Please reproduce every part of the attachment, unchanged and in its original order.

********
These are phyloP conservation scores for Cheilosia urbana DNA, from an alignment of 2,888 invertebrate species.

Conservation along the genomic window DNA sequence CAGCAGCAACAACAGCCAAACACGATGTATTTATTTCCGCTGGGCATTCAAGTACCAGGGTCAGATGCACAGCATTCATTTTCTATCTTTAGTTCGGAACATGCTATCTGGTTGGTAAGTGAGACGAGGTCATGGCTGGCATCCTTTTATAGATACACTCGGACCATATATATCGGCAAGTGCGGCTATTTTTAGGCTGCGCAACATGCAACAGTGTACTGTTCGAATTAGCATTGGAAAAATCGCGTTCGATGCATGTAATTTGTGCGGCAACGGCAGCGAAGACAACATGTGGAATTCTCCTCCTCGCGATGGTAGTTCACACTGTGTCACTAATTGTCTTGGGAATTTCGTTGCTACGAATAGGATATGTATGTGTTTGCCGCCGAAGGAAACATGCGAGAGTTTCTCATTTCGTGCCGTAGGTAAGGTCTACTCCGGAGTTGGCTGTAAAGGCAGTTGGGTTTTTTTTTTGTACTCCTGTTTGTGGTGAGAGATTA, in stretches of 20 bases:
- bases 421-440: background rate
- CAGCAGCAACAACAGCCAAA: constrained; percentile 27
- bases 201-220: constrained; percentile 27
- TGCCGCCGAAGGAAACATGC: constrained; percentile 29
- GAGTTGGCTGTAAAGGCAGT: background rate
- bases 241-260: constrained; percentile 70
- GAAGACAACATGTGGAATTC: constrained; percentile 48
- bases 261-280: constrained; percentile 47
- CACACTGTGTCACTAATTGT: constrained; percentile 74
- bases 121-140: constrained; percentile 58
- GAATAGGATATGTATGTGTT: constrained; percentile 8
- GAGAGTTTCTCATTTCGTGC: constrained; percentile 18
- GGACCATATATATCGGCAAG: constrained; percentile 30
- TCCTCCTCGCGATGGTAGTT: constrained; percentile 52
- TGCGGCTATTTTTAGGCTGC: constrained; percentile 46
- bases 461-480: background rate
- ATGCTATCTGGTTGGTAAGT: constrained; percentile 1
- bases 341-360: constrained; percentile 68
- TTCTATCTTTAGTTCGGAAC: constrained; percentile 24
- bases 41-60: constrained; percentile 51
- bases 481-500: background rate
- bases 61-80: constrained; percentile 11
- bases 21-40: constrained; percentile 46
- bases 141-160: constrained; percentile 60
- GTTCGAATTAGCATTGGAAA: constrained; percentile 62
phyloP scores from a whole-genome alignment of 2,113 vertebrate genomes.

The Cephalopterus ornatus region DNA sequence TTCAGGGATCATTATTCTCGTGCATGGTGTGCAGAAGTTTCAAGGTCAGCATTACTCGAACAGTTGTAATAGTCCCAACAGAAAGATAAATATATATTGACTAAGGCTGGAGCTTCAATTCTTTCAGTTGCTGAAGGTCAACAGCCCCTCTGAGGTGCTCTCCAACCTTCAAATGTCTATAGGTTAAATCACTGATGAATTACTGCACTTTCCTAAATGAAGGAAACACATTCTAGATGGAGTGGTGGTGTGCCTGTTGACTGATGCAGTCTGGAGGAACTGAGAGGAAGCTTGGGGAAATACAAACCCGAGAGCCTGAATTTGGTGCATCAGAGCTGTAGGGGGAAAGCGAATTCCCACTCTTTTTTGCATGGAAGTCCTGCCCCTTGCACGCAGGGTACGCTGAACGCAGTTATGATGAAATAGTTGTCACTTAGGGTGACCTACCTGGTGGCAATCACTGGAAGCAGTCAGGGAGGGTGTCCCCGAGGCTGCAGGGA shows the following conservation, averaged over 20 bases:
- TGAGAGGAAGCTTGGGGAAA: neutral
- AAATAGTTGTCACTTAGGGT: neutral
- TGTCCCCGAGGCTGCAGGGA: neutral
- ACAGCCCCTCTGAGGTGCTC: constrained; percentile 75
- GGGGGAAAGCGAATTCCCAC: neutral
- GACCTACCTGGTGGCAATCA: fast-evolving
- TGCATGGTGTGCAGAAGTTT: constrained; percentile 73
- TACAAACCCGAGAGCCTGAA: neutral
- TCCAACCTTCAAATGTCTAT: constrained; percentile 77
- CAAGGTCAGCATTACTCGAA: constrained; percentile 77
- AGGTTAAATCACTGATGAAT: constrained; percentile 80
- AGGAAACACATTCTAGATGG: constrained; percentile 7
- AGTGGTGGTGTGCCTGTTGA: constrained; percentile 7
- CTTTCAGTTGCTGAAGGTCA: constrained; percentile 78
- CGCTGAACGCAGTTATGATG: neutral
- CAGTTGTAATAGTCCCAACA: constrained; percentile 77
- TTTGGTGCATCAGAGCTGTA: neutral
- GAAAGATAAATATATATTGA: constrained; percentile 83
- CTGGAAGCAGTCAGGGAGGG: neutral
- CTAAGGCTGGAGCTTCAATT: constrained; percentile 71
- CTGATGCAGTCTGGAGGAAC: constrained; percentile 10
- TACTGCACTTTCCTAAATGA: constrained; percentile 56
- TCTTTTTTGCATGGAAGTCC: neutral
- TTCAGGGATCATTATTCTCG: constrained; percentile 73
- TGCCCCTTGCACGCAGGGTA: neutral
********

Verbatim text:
These are phyloP conservation scores for Cheilosia urbana DNA, from an alignment of 2,888 invertebrate species.

Conservation along the genomic window DNA sequence CAGCAGCAACAACAGCCAAACACGATGTATTTATTTCCGCTGGGCATTCAAGTACCAGGGTCAGATGCACAGCATTCATTTTCTATCTTTAGTTCGGAACATGCTATCTGGTTGGTAAGTGAGACGAGGTCATGGCTGGCATCCTTTTATAGATACACTCGGACCATATATATCGGCAAGTGCGGCTATTTTTAGGCTGCGCAACATGCAACAGTGTACTGTTCGAATTAGCATTGGAAAAATCGCGTTCGATGCATGTAATTTGTGCGGCAACGGCAGCGAAGACAACATGTGGAATTCTCCTCCTCGCGATGGTAGTTCACACTGTGTCACTAATTGTCTTGGGAATTTCGTTGCTACGAATAGGATATGTATGTGTTTGCCGCCGAAGGAAACATGCGAGAGTTTCTCATTTCGTGCCGTAGGTAAGGTCTACTCCGGAGTTGGCTGTAAAGGCAGTTGGGTTTTTTTTTTGTACTCCTGTTTGTGGTGAGAGATTA, in stretches of 20 bases:
- bases 421-440: background rate
- CAGCAGCAACAACAGCCAAA: constrained; percentile 27
- bases 201-220: constrained; percentile 27
- TGCCGCCGAAGGAAACATGC: constrained; percentile 29
- GAGTTGGCTGTAAAGGCAGT: background rate
- bases 241-260: constrained; percentile 70
- GAAGACAACATGTGGAATTC: constrained; percentile 48
- bases 261-280: constrained; percentile 47
- CACACTGTGTCACTAATTGT: constrained; percentile 74
- bases 121-140: constrained; percentile 58
- GAATAGGATATGTATGTGTT: constrained; percentile 8
- GAGAGTTTCTCATTTCGTGC: constrained; percentile 18
- GGACCATATATATCGGCAAG: constrained; percentile 30
- TCCTCCTCGCGATGGTAGTT: constrained; percentile 52
- TGCGGCTATTTTTAGGCTGC: constrained; percentile 46
- bases 461-480: background rate
- ATGCTATCTGGTTGGTAAGT: constrained; percentile 1
- bases 341-360: constrained; percentile 68
- TTCTATCTTTAGTTCGGAAC: constrained; percentile 24
- bases 41-60: constrained; percentile 51
- bases 481-500: background rate
- bases 61-80: constrained; percentile 11
- bases 21-40: constrained; percentile 46
- bases 141-160: constrained; percentile 60
- GTTCGAATTAGCATTGGAAA: constrained; percentile 62
phyloP scores from a whole-genome alignment of 2,113 vertebrate genomes.

The Cephalopterus ornatus region DNA sequence TTCAGGGATCATTATTCTCGTGCATGGTGTGCAGAAGTTTCAAGGTCAGCATTACTCGAACAGTTGTAATAGTCCCAACAGAAAGATAAATATATATTGACTAAGGCTGGAGCTTCAATTCTTTCAGTTGCTGAAGGTCAACAGCCCCTCTGAGGTGCTCTCCAACCTTCAAATGTCTATAGGTTAAATCACTGATGAATTACTGCACTTTCCTAAATGAAGGAAACACATTCTAGATGGAGTGGTGGTGTGCCTGTTGACTGATGCAGTCTGGAGGAACTGAGAGGAAGCTTGGGGAAATACAAACCCGAGAGCCTGAATTTGGTGCATCAGAGCTGTAGGGGGAAAGCGAATTCCCACTCTTTTTTGCATGGAAGTCCTGCCCCTTGCACGCAGGGTACGCTGAACGCAGTTATGATGAAATAGTTGTCACTTAGGGTGACCTACCTGGTGGCAATCACTGGAAGCAGTCAGGGAGGGTGTCCCCGAGGCTGCAGGGA shows the following conservation, averaged over 20 bases:
- TGAGAGGAAGCTTGGGGAAA: neutral
- AAATAGTTGTCACTTAGGGT: neutral
- TGTCCCCGAGGCTGCAGGGA: neutral
- ACAGCCCCTCTGAGGTGCTC: constrained; percentile 75
- GGGGGAAAGCGAATTCCCAC: neutral
- GACCTACCTGGTGGCAATCA: fast-evolving
- TGCATGGTGTGCAGAAGTTT: constrained; percentile 73
- TACAAACCCGAGAGCCTGAA: neutral
- TCCAACCTTCAAATGTCTAT: constrained; percentile 77
- CAAGGTCAGCATTACTCGAA: constrained; percentile 77
- AGGTTAAATCACTGATGAAT: constrained; percentile 80
- AGGAAACACATTCTAGATGG: constrained; percentile 7
- AGTGGTGGTGTGCCTGTTGA: constrained; percentile 7
- CTTTCAGTTGCTGAAGGTCA: constrained; percentile 78
- CGCTGAACGCAGTTATGATG: neutral
- CAGTTGTAATAGTCCCAACA: constrained; percentile 77
- TTTGGTGCATCAGAGCTGTA: neutral
- GAAAGATAAATATATATTGA: constrained; percentile 83
- CTGGAAGCAGTCAGGGAGGG: neutral
- CTAAGGCTGGAGCTTCAATT: constrained; percentile 71
- CTGATGCAGTCTGGAGGAAC: constrained; percentile 10
- TACTGCACTTTCCTAAATGA: constrained; percentile 56
- TCTTTTTTGCATGGAAGTCC: neutral
- TTCAGGGATCATTATTCTCG: constrained; percentile 73
- TGCCCCTTGCACGCAGGGTA: neutral